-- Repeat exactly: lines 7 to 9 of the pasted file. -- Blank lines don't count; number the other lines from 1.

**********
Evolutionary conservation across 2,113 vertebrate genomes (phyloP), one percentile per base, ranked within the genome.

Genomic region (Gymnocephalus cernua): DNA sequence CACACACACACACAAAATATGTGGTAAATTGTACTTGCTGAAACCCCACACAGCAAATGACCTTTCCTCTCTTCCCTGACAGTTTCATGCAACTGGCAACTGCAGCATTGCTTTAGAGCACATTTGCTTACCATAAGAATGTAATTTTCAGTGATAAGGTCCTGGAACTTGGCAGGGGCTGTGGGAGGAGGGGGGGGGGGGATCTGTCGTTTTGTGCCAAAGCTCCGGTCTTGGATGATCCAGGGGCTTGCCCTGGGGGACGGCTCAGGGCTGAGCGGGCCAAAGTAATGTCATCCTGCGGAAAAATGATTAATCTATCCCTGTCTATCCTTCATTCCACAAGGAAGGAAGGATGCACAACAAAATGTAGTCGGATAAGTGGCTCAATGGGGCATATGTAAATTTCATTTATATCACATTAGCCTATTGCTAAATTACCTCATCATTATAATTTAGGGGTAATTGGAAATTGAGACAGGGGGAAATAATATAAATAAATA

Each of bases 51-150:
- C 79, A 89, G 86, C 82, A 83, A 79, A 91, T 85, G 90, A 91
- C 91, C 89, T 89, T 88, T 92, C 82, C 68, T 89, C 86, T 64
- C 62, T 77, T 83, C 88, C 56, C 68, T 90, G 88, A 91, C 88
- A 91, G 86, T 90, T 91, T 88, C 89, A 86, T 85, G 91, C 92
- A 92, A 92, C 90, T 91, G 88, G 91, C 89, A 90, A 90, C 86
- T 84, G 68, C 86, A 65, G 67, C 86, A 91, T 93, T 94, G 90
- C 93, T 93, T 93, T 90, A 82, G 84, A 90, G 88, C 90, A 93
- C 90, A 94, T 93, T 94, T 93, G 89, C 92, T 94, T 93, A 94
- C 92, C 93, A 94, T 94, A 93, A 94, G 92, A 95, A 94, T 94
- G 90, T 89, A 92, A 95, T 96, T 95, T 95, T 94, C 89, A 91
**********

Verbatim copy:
- A 91, G 86, T 90, T 91, T 88, C 89, A 86, T 85, G 91, C 92
- A 92, A 92, C 90, T 91, G 88, G 91, C 89, A 90, A 90, C 86
- T 84, G 68, C 86, A 65, G 67, C 86, A 91, T 93, T 94, G 90